Send in the Collins

Judy Collins 20 (c) Mireya Acierto

The singer, like the venue itself, is an American classic—and one without whom New York City just wouldn’t feel the same. This week, Judy Collins, our touchstone of folksy soul and plainspoken spark, is bringing her unique artistry back to Café Carlyle. Collins, who has captivated audiences for over 50 years, has even landed a spot in the Grammy Hall of Fame. She was once praised by Stephen Holden of The New York Times for evoking “the kind of ethereal, far-sighted reflection that is her special artistic territory.” This past Tuesday night, the singer kicked off her two-week solo engagement at Café Carlyle, which will run through May 16.

Collins has inspired audiences with sublime vocals, boldly vulnerable songwriting, personal life triumphs, and a firm commitment to social activism. In the 1960s, she evoked both the idealism and steely determination of a generation united against social and environmental injustices. Five decades later, her luminescent presence shines brightly as new generations bask in the glow of her iconic 50-album body of work, and heed inspiration from a spiritual discipline that’s allowed her to thrive in the music industry for half a century.

The award-winning singer-songwriter is esteemed for her imaginative interpretations of traditional and contemporary folk standards and her own poetically poignant original compositions. Her stunning rendition of Joni Mitchell’s “Both Sides Now” from her landmark 1967 album, Wildflowers, has been entered into the Grammy Hall of Fame. Judy’s dreamy and sweetly intimate version of “Send in the Clowns,” a ballad written by Stephen Sondheim for the Broadway musical A Little Night Music, won Song of the Year at the 1975 Grammy Awards. She’s garnered several top-ten hits and gold- and platinum-selling albums. Recently, contemporary and classic artists such as Rufus Wainwright, Shawn Colvin, Arlo Gutherie, Joan Baez, and Leonard Cohen honored her legacy with the album Born to the Breed: A Tribute to Judy Collins.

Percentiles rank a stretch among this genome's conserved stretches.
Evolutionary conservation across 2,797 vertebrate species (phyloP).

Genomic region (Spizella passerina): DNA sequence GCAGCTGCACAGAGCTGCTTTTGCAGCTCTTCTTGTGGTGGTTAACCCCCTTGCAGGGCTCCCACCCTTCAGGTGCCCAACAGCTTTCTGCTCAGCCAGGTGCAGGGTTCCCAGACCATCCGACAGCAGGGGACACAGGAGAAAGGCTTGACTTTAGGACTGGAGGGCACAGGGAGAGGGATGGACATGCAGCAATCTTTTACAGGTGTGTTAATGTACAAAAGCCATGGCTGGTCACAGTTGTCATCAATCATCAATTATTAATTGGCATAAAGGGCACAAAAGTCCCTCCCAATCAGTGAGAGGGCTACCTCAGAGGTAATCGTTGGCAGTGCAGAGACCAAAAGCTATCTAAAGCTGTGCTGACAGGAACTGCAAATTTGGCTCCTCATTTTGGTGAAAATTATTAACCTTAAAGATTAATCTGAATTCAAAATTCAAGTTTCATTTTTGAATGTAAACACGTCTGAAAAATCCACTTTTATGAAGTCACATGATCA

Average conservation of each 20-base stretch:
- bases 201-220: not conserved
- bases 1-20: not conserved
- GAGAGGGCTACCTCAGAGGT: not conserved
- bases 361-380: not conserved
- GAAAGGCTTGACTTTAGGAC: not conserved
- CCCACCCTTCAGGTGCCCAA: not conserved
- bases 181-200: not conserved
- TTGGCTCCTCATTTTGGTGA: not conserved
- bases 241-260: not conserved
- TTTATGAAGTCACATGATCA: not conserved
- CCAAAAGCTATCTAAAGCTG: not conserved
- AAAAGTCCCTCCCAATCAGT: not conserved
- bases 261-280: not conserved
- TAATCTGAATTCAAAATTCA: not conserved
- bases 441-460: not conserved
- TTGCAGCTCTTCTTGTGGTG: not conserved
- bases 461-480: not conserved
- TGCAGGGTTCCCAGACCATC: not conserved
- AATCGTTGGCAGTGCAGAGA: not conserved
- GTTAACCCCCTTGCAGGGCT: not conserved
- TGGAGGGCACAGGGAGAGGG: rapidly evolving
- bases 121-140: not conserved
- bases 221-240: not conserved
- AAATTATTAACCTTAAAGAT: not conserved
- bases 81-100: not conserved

Make no mistake—Collins, now 75, is as creatively vigorous as ever: writing, touring worldwide, and nurturing fresh talent. She is a modern-day Renaissance woman who is also an accomplished painter, filmmaker, record-label head, musical mentor, and in-demand keynote speaker for mental health and suicide prevention. She continues to create music of hope and healing that lights up the world and speaks to the heart. For proof, look no further than her latest engagement at Café Carlyle. Performances are taking place Tuesdays through Saturdays at 8:45 p.m. (there is no show on Saturday, May 9). Reservations can be made by calling 212.744.1600 or by booking online at Café Carlyle is located in The Carlyle, A Rosewood Hotel (35 East 76th Street, at Madison Avenue).

Photograph: Mireya Acierto